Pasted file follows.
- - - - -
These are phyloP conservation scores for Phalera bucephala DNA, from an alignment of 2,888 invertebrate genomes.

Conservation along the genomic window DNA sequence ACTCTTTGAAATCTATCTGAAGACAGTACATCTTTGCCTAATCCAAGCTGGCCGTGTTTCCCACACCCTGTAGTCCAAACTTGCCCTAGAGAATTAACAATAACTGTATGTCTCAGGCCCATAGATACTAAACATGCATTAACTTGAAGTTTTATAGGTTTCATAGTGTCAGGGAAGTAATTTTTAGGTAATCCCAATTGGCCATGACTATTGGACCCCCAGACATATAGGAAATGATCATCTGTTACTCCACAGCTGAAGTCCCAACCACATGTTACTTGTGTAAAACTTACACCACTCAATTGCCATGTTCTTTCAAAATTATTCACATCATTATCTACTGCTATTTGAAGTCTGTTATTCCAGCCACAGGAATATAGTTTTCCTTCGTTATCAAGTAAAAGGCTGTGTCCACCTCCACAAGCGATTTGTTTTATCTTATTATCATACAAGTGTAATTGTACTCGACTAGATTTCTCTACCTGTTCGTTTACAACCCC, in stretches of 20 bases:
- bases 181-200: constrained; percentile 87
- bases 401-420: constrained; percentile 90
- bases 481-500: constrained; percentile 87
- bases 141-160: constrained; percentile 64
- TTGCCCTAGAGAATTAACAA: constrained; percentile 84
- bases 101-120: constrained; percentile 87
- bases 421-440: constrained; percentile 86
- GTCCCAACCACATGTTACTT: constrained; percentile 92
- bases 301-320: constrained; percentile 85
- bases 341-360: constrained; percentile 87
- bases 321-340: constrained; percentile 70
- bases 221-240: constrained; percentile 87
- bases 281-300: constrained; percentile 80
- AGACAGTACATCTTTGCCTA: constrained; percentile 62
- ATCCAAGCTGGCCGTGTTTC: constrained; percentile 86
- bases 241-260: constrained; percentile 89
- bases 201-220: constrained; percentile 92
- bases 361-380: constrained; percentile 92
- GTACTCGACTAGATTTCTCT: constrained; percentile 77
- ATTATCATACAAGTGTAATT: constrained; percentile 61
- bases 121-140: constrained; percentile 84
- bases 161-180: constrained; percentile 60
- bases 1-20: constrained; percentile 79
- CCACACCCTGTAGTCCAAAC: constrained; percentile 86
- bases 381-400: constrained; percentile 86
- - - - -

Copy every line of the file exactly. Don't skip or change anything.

These are phyloP conservation scores for Phalera bucephala DNA, from an alignment of 2,888 invertebrate genomes.

Conservation along the genomic window DNA sequence ACTCTTTGAAATCTATCTGAAGACAGTACATCTTTGCCTAATCCAAGCTGGCCGTGTTTCCCACACCCTGTAGTCCAAACTTGCCCTAGAGAATTAACAATAACTGTATGTCTCAGGCCCATAGATACTAAACATGCATTAACTTGAAGTTTTATAGGTTTCATAGTGTCAGGGAAGTAATTTTTAGGTAATCCCAATTGGCCATGACTATTGGACCCCCAGACATATAGGAAATGATCATCTGTTACTCCACAGCTGAAGTCCCAACCACATGTTACTTGTGTAAAACTTACACCACTCAATTGCCATGTTCTTTCAAAATTATTCACATCATTATCTACTGCTATTTGAAGTCTGTTATTCCAGCCACAGGAATATAGTTTTCCTTCGTTATCAAGTAAAAGGCTGTGTCCACCTCCACAAGCGATTTGTTTTATCTTATTATCATACAAGTGTAATTGTACTCGACTAGATTTCTCTACCTGTTCGTTTACAACCCC, in stretches of 20 bases:
- bases 181-200: constrained; percentile 87
- bases 401-420: constrained; percentile 90
- bases 481-500: constrained; percentile 87
- bases 141-160: constrained; percentile 64
- TTGCCCTAGAGAATTAACAA: constrained; percentile 84
- bases 101-120: constrained; percentile 87
- bases 421-440: constrained; percentile 86
- GTCCCAACCACATGTTACTT: constrained; percentile 92
- bases 301-320: constrained; percentile 85
- bases 341-360: constrained; percentile 87
- bases 321-340: constrained; percentile 70
- bases 221-240: constrained; percentile 87
- bases 281-300: constrained; percentile 80
- AGACAGTACATCTTTGCCTA: constrained; percentile 62
- ATCCAAGCTGGCCGTGTTTC: constrained; percentile 86
- bases 241-260: constrained; percentile 89
- bases 201-220: constrained; percentile 92
- bases 361-380: constrained; percentile 92
- GTACTCGACTAGATTTCTCT: constrained; percentile 77
- ATTATCATACAAGTGTAATT: constrained; percentile 61
- bases 121-140: constrained; percentile 84
- bases 161-180: constrained; percentile 60
- bases 1-20: constrained; percentile 79
- CCACACCCTGTAGTCCAAAC: constrained; percentile 86
- bases 381-400: constrained; percentile 86